You have probably seen one of these news stories that highlight some local crazy or out-of-date laws. I recently read a news article that detailed a state representative here in Trilix’s home of Rhode Island who is trying to repeal some old laws that he sees as no longer valid.

Representative John Edwards is eager to repeal these laws starting with what he describes as the “low-lying fruit.” One law is a leftover from colonial times in that it bans the outmoded practice of dueling (a bit late for Broadway darling Alexander Hamilton). Another law bans the racing or testing the speed of a horse on a public highway (it will still be illegal to build a windmill “within twenty-five rods” of that highway).

Some of these leftovers recognize our heritage as the “Ocean State.” One to be considered for repeal is a 200-year-old law restricting the amount of seaweed that can be taken from public beaches in the town of Barrington. Another law makes it illegal to interfere with torpedo practice.

So how do outdated laws stay on the books many years after outliving their usefulness? I’d suggest that this occurs because a law is put in place, times change and no one is keen to make the effort to undo the now superfluous statute.

Outdated Processes

One can see a similar phenomenon in business. A process is put in place for good (or bad) reasons but never evolves as times and circumstances change. Further, other processes are built on top of or integrated with the old, making it even more difficult to undo.

The results of this tangle of process is not a positive one.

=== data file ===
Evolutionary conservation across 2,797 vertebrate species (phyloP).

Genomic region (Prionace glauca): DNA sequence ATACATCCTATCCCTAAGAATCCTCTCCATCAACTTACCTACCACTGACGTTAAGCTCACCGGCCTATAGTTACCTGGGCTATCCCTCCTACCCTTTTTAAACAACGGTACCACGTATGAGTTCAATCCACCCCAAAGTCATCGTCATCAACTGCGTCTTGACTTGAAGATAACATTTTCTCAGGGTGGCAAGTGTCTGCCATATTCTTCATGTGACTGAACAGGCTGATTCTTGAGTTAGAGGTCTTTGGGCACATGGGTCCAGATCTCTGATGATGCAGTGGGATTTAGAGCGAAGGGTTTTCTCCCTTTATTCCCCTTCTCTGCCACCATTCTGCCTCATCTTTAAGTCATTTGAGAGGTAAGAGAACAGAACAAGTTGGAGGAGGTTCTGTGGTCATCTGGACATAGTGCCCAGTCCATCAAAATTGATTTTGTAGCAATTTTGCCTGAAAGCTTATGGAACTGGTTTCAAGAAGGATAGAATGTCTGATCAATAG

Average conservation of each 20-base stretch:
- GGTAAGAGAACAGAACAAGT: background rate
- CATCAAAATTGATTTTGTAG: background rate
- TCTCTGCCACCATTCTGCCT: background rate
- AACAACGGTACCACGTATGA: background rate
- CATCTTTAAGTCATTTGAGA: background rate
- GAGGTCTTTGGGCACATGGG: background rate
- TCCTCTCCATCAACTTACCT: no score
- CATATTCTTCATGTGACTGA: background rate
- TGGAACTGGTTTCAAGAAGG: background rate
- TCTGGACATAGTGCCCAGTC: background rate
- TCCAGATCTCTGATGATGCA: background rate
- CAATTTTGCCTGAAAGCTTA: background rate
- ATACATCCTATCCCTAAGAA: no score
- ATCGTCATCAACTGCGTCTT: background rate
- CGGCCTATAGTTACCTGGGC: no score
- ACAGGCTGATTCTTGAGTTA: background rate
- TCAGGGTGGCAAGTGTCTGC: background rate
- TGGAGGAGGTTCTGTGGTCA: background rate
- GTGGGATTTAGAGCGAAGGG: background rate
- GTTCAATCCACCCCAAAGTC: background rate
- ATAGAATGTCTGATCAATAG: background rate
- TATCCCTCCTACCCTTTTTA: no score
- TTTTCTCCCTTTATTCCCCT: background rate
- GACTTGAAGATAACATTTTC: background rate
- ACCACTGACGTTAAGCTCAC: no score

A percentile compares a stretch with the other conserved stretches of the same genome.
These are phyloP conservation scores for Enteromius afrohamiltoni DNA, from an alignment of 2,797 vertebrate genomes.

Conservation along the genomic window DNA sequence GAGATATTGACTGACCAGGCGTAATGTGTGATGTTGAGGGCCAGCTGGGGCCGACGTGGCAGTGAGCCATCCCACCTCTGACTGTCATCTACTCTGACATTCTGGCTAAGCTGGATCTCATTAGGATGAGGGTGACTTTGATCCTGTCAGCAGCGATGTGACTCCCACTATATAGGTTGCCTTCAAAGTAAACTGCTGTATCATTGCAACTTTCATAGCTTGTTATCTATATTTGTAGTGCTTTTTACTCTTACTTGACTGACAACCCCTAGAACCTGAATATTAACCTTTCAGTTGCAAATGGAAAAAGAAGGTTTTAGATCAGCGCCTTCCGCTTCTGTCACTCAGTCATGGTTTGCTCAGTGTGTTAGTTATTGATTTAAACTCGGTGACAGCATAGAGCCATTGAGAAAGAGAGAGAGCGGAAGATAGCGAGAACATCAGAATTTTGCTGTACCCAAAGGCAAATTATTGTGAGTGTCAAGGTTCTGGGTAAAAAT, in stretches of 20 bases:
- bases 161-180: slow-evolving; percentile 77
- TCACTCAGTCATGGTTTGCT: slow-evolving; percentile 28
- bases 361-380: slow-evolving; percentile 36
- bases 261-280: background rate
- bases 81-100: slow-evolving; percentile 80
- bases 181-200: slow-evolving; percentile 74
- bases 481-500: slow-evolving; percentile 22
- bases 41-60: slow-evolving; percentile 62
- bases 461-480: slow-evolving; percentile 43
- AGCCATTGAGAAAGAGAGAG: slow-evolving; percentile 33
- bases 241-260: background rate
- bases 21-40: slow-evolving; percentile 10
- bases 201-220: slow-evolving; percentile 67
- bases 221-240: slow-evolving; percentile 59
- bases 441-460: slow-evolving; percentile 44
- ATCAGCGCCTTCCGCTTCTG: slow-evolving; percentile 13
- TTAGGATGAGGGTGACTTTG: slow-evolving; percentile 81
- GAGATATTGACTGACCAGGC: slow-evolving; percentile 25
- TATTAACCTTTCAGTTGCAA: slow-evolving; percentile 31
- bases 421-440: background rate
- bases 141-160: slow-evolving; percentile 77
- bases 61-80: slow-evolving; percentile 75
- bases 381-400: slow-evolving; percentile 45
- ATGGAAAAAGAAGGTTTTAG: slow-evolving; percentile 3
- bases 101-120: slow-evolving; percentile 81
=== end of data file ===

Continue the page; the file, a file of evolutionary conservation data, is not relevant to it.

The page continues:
Companies have employees and teams that are executing processes that add no value. This lowers morale and increases costs. In some cases, employees protect or hide an old, inefficient process because they see it as security for their job. Finally, these archaic processes require time to execute, which takes away from helping customers, supporting growth and striving for organizational goals.

Potential Fixes

One simple way to address the problem of outdated processes is to ask about employees about them. Who better to tell you about a process than those who execute it? There are times that even a short conversation can yield a positive change.

You can go a little deeper and map the process. This doesn’t have to be a formal affair – just grab the team and some sticky notes. The sticky notes make it easy to brainstorm and rearrange the steps as the conversation evolves. Knowing where you are now and how the process got there is a great (and simple) way to start optimizing.

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When taking a deeper dive into your current process, make sure to ask “why?” Then ask it 3-4 more times. In a previous blog I discussed a paper-based process that required four signatures in three different departments to change something as simple as misspelled word in a system field. The “why” questions may have yielded something like this:

  1. Why: because the process is designed that way
  2. Why: an audit trail is required
  3. Why: to document approvals and make other departments aware
  4. Why: to be certain there are no unapproved changes
  5. Why: because regulation requires it

There are multiple ways we can improve this process, but now we have a fuller story with areas to attack to determine the most efficient future process

This process is a great example of the last fix, which is to automate non-value add tasks. For example, in the previous process, we could electronically sign a document to approve a change rather than printing and shuttling paper around.

Well implemented technology is a great way to improve process, but only if deployed in a way that recognizes the supports the business need. So, don’t be afraid to challenge outdated process and don’t ride your horse on a highway in Rhode Island!

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